Author(s): Jaimovich R, Jaimovich SG, Arakaki N, Sevlever G
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Abstract OBJECTIVE: The objectives of this study were to present a case of a solitary intraventricular schwannoma with a review of the literature and to analyse the current theories of its origin. DESCRIPTION: A 16-year-old male patient, without any pathological, genetic or familial history of significance, presented with symptoms of intracranial hypertension and progressive left brachiocrural paresis. The magnetic resonance image showed a bulky intraventricular space-occupying lesion emerging from the posterior horn of the right lateral ventricle, with an irregular nodular component intimately connected to the choroid plexus, and a multiloculated cystic component extending beyond the ventricle. SURGICAL APPROACH: A right parietal craniotomy was performed, revealing a multiloculated cyst with xantochromic fluid and a soft brownish red nodule. The lesion was dissected surrounding the periphery and coagulating a vascular pedicle related to the wall of the right lateral ventricle and its choroid plexus. Total excision was achieved. The pathological exam reported an intraventricular schwannoma (WHO grade 1). The patient evolved favourably, with no recurrence at 36-month follow-up. CONCLUSION: The literature describes less than 45 cases of schwannomas not associated to cranial nerves of the following locations: intramedullary, leptomeningeal and only 12 intraventricular cases. The three theories explaining the origin of this last group describe: (1) a neoplastic transformation of peripheral nerve fibres, (2) a neoplastic transformation of autonomic neural tissue located within the intraventricular choroid plexus and (3) an abnormal embryogenesis leading to a failed migration of the neural crest cells. Complete resection is the therapeutic goal for this benign pathology to avoid recurrence.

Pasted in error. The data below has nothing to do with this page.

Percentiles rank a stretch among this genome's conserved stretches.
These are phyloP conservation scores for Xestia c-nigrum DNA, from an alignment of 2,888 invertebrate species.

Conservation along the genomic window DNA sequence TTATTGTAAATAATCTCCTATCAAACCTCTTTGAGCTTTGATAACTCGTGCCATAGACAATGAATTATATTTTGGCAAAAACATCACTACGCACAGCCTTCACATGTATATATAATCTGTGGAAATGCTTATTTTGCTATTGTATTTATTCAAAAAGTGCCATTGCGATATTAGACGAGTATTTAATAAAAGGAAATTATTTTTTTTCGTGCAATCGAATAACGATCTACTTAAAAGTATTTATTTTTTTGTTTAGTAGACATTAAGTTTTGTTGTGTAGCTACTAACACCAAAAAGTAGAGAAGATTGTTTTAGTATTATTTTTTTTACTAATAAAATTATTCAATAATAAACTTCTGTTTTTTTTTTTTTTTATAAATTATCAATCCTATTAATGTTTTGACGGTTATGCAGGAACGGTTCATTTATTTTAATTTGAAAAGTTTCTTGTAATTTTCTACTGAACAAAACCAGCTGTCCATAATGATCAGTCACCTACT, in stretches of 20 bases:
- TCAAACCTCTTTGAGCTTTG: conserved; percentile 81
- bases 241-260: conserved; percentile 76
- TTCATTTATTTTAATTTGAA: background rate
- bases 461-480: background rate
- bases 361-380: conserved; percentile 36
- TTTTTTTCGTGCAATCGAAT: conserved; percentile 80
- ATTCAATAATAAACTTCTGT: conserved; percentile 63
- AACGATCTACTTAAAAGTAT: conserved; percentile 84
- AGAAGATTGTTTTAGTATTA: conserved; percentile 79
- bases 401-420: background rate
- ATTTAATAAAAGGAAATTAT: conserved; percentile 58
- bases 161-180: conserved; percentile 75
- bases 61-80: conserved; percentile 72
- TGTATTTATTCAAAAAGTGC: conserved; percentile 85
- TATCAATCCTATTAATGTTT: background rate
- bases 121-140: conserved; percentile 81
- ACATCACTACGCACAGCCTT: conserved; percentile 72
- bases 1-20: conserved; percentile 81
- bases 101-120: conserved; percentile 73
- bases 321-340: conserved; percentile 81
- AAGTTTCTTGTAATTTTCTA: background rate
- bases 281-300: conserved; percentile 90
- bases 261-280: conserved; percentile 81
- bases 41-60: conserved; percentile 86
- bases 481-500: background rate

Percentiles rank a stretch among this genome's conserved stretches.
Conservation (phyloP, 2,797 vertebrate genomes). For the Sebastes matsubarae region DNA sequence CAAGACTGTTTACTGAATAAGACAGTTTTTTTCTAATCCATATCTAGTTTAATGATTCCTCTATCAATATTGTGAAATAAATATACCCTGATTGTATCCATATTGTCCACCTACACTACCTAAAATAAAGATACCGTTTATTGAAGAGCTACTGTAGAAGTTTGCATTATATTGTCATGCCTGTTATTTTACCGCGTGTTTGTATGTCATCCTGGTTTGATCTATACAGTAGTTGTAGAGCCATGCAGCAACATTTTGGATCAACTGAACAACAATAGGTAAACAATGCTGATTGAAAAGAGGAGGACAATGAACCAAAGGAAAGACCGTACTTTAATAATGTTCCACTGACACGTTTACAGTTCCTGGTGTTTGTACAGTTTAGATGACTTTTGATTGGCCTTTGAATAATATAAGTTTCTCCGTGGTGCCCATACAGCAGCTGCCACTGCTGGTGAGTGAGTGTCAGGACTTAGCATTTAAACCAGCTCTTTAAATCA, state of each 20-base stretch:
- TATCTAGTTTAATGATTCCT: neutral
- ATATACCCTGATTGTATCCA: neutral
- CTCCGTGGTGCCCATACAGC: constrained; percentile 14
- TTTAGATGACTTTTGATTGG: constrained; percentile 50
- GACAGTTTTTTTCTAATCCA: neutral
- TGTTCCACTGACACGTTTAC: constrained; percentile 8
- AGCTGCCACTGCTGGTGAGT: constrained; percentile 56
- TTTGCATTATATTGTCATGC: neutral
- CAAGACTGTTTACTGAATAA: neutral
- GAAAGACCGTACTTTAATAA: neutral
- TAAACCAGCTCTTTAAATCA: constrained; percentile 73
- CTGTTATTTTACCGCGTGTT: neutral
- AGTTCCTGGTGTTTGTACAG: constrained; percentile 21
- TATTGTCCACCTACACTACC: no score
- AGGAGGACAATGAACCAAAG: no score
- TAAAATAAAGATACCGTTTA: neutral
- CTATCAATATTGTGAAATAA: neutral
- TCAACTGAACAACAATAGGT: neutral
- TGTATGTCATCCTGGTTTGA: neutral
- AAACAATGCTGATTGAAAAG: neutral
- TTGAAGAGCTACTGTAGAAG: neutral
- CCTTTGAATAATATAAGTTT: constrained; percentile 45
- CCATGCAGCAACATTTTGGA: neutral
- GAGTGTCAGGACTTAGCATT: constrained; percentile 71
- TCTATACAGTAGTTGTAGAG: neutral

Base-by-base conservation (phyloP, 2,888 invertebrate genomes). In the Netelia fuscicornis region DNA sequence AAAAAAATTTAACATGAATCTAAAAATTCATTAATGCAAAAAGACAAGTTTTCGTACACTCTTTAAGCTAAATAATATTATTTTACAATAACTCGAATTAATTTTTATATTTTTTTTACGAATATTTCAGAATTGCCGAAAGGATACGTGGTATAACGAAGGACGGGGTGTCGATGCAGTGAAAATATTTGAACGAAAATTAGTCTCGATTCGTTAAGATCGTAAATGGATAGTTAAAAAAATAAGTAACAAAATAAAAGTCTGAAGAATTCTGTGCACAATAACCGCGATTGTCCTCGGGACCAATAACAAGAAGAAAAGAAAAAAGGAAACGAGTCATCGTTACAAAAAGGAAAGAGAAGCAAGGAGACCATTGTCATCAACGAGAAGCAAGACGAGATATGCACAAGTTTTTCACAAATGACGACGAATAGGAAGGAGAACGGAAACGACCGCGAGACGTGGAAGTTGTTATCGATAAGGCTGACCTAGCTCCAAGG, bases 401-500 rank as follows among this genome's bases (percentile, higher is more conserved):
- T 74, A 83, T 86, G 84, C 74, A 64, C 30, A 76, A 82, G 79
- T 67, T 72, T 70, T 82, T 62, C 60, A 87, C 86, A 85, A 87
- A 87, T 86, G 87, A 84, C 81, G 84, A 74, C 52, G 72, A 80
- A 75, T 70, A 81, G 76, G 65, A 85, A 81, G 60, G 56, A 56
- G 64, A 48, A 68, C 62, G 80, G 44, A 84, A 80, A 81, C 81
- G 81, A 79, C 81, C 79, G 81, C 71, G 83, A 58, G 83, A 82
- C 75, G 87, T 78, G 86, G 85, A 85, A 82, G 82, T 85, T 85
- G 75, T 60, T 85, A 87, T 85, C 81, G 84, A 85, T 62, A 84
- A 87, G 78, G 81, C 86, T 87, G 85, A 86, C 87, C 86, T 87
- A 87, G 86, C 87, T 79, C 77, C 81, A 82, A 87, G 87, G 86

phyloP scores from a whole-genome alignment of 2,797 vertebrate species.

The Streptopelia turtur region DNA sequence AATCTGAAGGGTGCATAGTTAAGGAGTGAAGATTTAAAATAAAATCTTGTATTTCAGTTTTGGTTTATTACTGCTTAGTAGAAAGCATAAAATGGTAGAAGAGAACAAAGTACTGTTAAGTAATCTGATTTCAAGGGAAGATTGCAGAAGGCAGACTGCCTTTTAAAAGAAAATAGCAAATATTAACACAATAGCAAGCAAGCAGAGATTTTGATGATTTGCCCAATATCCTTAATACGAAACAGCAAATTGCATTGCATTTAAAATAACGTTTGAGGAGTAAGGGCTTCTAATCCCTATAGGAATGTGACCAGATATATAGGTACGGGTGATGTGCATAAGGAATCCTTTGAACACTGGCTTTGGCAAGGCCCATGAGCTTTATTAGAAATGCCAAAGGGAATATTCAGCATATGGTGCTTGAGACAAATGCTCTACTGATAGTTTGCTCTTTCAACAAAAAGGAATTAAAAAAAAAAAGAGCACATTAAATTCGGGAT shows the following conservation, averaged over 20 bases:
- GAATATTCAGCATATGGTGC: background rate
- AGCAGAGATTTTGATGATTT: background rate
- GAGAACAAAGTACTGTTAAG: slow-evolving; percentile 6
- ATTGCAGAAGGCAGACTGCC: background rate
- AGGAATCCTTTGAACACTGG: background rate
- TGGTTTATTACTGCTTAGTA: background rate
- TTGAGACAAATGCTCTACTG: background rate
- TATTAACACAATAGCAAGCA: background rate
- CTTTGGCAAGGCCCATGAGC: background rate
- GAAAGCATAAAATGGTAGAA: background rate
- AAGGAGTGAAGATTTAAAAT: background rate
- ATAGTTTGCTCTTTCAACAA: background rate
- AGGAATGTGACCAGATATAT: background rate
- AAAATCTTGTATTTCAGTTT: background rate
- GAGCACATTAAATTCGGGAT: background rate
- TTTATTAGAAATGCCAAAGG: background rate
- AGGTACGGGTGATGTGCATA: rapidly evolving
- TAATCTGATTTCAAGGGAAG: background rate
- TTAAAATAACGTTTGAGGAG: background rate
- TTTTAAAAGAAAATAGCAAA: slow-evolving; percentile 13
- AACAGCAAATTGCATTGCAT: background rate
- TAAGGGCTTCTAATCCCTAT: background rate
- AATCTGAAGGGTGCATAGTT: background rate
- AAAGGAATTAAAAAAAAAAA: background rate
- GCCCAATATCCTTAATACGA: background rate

This article was published in Childs Nerv Syst
and referenced in Journal of Addiction Research & Therapy